Conversion to secondary progressive multiple sclerosis: Multistakeholder experiences and needs in Italy.PLoS One. 2020; 15(2):e0228587.Plos
Conversion to secondary progressive multiple sclerosis (SPMS) is associated with a relatively poor prognosis, and SPMS is responsible for the majority of the social and economic costs associated with MS. Managing the Transition to SPMS (ManTra) is a mixed methods project conducted in Italy and Germany aimed to set up a user-led resource to empower and improve the quality of life of newly diagnosed SPMS patients.
To assess the experiences and the needs of Italian people who recently converted to SPMS, patient significant others (SOs), neurologists and other health professionals (HPs).
We conducted 15 personal semistructured interviews (PSIs) with SPMS patients who transitioned up to five years, and three focus group meetings (FGMs), one of SPMS SOs, one of neurologists, and one of other HPs. Participants were purposely selected from the three geographic areas of Italy, and varied in terms of gender, education and (for patients) disease severity. PSIs and FGMs were audiorecorded, transcribed and analyzed by two researchers using the framework analysis.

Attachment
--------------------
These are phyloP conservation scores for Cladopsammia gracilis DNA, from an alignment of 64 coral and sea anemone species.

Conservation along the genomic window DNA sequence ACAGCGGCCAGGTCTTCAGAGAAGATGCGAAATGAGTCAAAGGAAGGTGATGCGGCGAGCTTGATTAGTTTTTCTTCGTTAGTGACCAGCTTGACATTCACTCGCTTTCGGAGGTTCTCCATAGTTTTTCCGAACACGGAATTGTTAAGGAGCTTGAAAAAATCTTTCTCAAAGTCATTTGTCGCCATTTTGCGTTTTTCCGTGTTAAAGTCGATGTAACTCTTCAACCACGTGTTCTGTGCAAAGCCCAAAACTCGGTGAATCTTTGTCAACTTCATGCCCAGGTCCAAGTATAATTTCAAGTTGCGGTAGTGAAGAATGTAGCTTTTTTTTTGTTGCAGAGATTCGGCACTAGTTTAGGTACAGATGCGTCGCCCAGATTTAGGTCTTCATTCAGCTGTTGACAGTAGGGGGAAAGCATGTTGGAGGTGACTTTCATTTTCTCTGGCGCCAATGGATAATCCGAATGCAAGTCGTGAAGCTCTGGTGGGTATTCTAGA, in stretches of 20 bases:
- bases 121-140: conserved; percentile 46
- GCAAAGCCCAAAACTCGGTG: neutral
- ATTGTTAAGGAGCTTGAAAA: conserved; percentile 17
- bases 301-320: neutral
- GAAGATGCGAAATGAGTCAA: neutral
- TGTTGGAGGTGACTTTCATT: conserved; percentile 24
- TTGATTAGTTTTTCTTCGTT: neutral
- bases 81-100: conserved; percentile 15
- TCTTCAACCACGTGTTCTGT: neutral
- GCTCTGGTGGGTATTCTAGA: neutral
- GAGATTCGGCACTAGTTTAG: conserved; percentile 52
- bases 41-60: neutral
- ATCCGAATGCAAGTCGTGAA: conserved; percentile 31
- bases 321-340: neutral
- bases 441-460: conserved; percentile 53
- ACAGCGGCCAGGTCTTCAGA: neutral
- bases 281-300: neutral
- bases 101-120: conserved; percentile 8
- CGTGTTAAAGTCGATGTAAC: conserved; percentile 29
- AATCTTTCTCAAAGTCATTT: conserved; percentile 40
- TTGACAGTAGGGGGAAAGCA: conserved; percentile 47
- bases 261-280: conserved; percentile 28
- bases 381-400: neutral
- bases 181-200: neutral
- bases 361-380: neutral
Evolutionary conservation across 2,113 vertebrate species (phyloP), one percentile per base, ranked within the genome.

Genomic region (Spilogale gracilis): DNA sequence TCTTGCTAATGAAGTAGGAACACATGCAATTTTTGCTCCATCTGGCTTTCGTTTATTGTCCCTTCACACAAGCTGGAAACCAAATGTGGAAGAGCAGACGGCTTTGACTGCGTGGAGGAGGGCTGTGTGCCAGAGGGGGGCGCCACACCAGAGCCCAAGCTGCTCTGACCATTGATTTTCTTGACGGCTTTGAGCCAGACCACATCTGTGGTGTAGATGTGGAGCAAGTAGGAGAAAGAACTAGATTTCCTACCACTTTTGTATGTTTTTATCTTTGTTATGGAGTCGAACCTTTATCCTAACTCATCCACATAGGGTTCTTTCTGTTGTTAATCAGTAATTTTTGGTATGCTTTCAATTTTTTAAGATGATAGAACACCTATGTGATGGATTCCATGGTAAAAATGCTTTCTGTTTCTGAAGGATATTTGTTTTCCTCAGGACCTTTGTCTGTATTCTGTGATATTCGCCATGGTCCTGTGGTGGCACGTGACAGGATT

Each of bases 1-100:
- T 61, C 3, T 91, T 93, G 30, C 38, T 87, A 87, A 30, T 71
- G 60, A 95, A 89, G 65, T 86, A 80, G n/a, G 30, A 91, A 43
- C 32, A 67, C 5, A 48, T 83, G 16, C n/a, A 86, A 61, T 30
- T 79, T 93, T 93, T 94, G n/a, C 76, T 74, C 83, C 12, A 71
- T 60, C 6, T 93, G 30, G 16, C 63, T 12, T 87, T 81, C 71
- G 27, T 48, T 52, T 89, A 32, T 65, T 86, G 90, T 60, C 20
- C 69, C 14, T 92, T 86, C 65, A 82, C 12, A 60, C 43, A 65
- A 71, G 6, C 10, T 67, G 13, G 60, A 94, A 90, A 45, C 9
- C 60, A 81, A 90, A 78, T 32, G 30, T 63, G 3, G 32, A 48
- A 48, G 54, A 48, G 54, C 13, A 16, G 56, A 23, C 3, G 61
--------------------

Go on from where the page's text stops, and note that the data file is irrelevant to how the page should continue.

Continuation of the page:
One hundred sub-categories were identified, grouped into 13 categories and four themes: 'awareness of the transition', 'communication of the transition', 'dealing with symptoms worsening', and 'needs'. The major unmet needs were collected in four dimensions 'organization and management; 'empowerment training'; 'information'; and 'policies'.
Two are the main findings: first, the widespread lack of awareness around the transition; second, the need to improve the quality of the care pathway in the Italian context. It was particularly stressed the need for a holistic and multidisciplinary approach (with patients and SOs as members of the team), the development of an ad hoc plan of follow up visits with easy access to MS specialists' consultation/treatment; specialized training for each stakeholders; more information on SPMS, daily management and changes at policy level.